POSITIVE PARENTING OF CHILDREN; Suggestion may helpful to manage your children.
Learning to share is an important part of growing up. Children are just beginning to learn about ownership and can be possessive about their things. They may snatch, push another child away or refuse to share a favorite toy. Parents with two or more children may face sharing problems every day. Problems can also occur over sharing when other children on outings. This article gives some suggestions to help you teach your children how to share.
Children cannot see things from another person’s point of view, so reasoning with your child isn’t best way to teach sharing. Children may love having other children around, but tend to play rather with them. Often they don’t share at first, it takes time and effort to teach children how to share and play together. Typically, by four to five years of age children have learnt to share and understand turn-taking.
How to Help Prevent Problems with Sharing
- Set Your Children up in Separate Activities If You Cannot Watch Them, Make sure there is some space between them.
- Be Fair, Treat each Child Equally to Avoid between Them. Treat each child the same – it takes more than one to fight.
- YPrepare Your Child for Visiting. Explain to your Children that You would Like them to Share Some of Their Toys.
Set out the toys and tell other they are welcomed to play with them
- Treat Visitors the Same as Your Own Child. In your home ask visitors to follow your rules, ask other children to play gently.
- Insist on Fair Play, Your Children cannot be expected to Share if Others Would Not Share. Be prepared to Insist on fair play
How to Teach Your Child to Share
- Set a Good Example, Teach your children by showing them how you share.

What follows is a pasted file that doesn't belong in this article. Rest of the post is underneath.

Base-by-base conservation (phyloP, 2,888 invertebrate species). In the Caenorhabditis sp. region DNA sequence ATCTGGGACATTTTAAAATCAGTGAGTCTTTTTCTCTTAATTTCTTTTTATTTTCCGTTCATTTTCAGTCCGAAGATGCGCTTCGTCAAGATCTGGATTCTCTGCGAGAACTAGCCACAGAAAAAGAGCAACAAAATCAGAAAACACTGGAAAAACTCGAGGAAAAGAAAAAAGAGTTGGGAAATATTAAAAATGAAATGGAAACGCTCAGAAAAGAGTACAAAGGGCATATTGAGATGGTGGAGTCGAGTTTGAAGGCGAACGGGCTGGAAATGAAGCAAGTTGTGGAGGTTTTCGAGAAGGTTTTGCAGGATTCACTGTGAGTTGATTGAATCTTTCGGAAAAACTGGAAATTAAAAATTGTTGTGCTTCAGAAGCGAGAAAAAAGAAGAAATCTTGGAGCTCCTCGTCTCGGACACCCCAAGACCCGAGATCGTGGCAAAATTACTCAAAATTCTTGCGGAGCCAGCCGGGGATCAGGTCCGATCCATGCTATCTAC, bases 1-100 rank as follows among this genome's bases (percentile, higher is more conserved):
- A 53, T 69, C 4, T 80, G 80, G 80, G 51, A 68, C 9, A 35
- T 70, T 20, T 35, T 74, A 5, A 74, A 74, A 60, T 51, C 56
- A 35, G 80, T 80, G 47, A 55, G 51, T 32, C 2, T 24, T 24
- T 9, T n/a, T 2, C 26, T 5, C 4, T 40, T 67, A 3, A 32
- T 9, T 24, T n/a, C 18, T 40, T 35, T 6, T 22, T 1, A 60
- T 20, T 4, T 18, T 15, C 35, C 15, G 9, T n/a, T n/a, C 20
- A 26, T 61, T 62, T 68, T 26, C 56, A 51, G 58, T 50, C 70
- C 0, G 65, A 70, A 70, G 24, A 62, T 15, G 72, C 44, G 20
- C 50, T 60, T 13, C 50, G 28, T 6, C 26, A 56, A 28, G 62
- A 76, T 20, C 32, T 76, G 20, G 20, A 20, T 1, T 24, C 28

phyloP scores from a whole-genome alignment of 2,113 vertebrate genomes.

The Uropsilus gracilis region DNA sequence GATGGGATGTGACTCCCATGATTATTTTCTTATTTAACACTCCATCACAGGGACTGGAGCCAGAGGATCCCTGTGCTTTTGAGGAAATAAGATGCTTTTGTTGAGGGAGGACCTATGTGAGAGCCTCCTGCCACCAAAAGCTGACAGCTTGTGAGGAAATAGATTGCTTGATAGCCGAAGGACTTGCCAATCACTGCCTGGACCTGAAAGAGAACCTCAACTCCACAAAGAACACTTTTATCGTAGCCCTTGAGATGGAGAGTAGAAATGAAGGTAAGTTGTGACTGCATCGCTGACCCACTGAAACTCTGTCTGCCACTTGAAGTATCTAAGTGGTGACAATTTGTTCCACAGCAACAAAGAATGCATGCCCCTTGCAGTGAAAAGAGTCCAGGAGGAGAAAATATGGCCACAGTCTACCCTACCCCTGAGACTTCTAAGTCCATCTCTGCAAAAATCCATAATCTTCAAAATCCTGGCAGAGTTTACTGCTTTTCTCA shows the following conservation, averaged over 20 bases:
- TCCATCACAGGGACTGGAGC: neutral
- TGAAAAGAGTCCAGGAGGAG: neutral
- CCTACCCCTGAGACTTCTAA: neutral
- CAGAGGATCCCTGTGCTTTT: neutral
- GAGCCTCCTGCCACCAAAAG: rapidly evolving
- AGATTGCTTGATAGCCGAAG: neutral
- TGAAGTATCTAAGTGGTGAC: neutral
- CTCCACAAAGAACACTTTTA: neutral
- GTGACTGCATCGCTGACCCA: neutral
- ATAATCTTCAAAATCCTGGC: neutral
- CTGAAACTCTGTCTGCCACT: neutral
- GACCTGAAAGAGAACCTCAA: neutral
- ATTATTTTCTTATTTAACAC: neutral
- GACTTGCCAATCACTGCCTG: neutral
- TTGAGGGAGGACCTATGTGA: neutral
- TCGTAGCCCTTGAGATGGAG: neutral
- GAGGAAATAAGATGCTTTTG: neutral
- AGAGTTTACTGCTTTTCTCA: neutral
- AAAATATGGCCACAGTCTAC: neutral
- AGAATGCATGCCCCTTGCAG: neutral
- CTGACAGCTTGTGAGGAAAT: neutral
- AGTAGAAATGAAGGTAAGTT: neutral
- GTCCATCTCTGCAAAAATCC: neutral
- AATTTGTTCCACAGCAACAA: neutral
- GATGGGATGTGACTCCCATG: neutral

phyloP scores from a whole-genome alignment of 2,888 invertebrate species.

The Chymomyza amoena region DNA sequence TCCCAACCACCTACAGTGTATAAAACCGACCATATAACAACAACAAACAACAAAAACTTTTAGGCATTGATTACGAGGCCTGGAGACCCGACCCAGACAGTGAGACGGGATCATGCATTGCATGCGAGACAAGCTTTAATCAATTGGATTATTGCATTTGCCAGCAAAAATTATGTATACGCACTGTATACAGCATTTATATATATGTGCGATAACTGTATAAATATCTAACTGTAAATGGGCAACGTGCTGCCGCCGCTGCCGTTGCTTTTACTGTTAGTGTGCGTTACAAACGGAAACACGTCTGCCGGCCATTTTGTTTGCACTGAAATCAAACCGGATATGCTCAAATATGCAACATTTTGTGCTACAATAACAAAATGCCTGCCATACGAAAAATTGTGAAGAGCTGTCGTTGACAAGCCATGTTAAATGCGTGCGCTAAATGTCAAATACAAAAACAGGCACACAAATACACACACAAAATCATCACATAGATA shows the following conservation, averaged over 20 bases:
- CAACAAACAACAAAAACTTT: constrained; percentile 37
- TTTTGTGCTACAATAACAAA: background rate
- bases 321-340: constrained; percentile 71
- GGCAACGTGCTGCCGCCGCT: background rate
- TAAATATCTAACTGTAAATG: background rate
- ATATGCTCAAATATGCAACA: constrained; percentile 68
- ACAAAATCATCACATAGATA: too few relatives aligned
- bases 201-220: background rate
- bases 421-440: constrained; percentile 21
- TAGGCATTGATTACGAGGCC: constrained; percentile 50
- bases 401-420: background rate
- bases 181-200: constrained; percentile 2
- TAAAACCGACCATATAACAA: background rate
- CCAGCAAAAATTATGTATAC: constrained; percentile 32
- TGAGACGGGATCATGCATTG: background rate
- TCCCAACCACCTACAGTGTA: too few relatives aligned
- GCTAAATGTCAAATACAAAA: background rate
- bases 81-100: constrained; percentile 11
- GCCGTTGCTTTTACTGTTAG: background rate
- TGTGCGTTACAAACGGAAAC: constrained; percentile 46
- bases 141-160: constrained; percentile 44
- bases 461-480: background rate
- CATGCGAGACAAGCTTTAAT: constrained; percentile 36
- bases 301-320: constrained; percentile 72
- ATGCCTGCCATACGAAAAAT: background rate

- Select activities which encourage sharing when you have time. Watch and praise and cooperation.
- Praise your Child for Sharing. When every time your children waiting their turn, sharing and letting others play with their toys.
- Catch your Child if They are about to Snatch. If your child snatches or pushes other children away from the toys, tell them what they have done is wrong.
- Give the Toy to the Other Child. If your child refuse to do as you have asked, take the toy from them and give it to other children.
- Use Quit Time. If your child snatch again or protest, put them in quit time. Quit time involves removing your attention from your child and having them sit quietly on the edge of the activity for a short time. When he/she quit return him/her to the activity.
How to Manage Sharing Problems When You Didn’t See What Happened
- Help the child decide who can play with the toy first, instead of fighting over it. Let each child go first at different times – no favorites.
- If a solution is reached, praise the children for sharing and taking turns.
- If the children protest or refuse to share, put both of them into quit time. Return the children to the activity and remind them to share and take turn